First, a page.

With all that is happening in  terms of education reform on a national level, not to mention what has been transpiring in our own backyard, is it time for Norwalk parents and taxpayers to consider a NEW governance structure?  The current one  doesn’t appear to be working and many would argue that is hasn’t  for at least a decade, maybe two.   One need only attend one of the regular Board of Education meetings or look to the constant newspaper headlines to view a  (still) dysfunctional Board of Education (regardless of how many elections are held and which political party is in charge.) This situation, coupled with a revolving door of  frustrated or failed superintendents has some of us asking, “Is there another way?”  Increasingly, many reform minded urban-suburban school districts are turning to their respective state’s department of education or mayoral offices to take control.  Three factors that have generally contributed to this sort of a measure point to:

  • Persistent lack of improvement in student achievement
  • Financial inefficiencies
  • Financial waste without academic results

Below are 3 different reports that highlight the pros and cons of exploring different governance structures that came out of The Thomas B. Fordham Institute Center For American Progress Conference last December, 2011.

Re-Imaging Education Governance: An International Perspective By Sir Michael Barber

The Failures of U.S. Education Governance Today By Chester E. Finn, Jr. & Michael J. Petrilli

Governance Challenges To Innovators Within the System By Michelle Davis

 

Jul 152012
 

Below is a copy of the email sent to Stefan Pryor, Connecticut Commissioner of Education by REd Apples shortly thereafter hearing of Supt. Marks resignation:

 

Commissioner Pryor,

See the announcement below.

We had a $6M budget shortfall going into the 2012-13 school year, due primarily to employee salaries and benefits.  The number grew to $10M due to retiree healthcare benefits and Special Ed. When a $4M error was found that dated as far back as 2007-8.   BoE budgets keep getting slashed, despite tax increases each year and we get short-changed in the ECS formula.  We will be laying off about 90 staff this month.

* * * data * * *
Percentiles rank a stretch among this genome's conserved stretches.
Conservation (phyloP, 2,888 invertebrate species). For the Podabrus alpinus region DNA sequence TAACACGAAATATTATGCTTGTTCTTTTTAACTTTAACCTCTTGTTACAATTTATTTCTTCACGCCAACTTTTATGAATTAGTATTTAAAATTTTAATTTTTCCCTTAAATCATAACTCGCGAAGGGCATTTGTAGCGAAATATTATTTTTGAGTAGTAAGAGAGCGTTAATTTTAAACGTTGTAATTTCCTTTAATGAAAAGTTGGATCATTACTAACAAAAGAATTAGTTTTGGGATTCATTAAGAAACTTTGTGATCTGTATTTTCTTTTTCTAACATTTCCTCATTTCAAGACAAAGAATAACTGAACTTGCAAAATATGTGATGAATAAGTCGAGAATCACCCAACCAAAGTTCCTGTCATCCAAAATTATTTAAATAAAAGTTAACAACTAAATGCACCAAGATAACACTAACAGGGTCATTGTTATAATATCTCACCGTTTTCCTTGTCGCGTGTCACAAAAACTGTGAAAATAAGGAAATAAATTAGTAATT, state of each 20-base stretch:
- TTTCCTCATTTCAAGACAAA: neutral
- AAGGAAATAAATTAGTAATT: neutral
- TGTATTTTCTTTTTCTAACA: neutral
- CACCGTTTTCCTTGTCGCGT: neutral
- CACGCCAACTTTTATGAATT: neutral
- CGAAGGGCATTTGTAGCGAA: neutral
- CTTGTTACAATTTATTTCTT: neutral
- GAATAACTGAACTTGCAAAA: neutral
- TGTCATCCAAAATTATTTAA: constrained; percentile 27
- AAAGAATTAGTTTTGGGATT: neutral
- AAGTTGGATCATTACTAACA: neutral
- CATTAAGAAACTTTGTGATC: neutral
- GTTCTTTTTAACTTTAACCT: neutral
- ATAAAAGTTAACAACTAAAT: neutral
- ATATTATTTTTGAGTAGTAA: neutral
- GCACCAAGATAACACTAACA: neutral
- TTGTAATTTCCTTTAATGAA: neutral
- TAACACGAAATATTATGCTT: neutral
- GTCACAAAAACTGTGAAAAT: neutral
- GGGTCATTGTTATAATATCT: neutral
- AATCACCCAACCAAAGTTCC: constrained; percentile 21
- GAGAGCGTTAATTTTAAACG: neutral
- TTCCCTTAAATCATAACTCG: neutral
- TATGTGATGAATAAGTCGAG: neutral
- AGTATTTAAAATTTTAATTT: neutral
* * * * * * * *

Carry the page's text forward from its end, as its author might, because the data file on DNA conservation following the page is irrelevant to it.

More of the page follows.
Add to that- a quarter century of status quo union leadership of both the NFT Teachers’ Union and  NASA  Administrators’ union, not to mention out of control insubordinate school principals, and you have a city out of control.

After two years, our Superintendent, Dr. Marks just wanted her life back.  This was largely due  to a combination of incompetent and insufficient staff protected by union contracts, her own 18- hour days and personal attacks from the status quo, that date back to the very day she arrived two years ago!

Norwalk will be on its 6th superintendent in a decade.

HELP!!!

We need an interim/permanent Superintendent that  possesses the following attributes:

–          A Reformer

–          Proven executive leadership – can effectively lead a $155 million organization.

–          Willing to fire insubordinate people, crack heads and take on the unions. Norwalk is a rough place.

–          Openly embraces the City as a partner and appreciates the financial/political support the City sincerely desires to provide

We would appreciate a meeting with you or your staff anytime and will  bring members of our BoE and City Officials!

Lisa Thomson

Red Apples of Norwalk

www.redapplesnorwalk

 

Below is a copy of the Press Release from the Norwalk Board of Education

Norwalk Public Schools Superintendent Tenders Resignation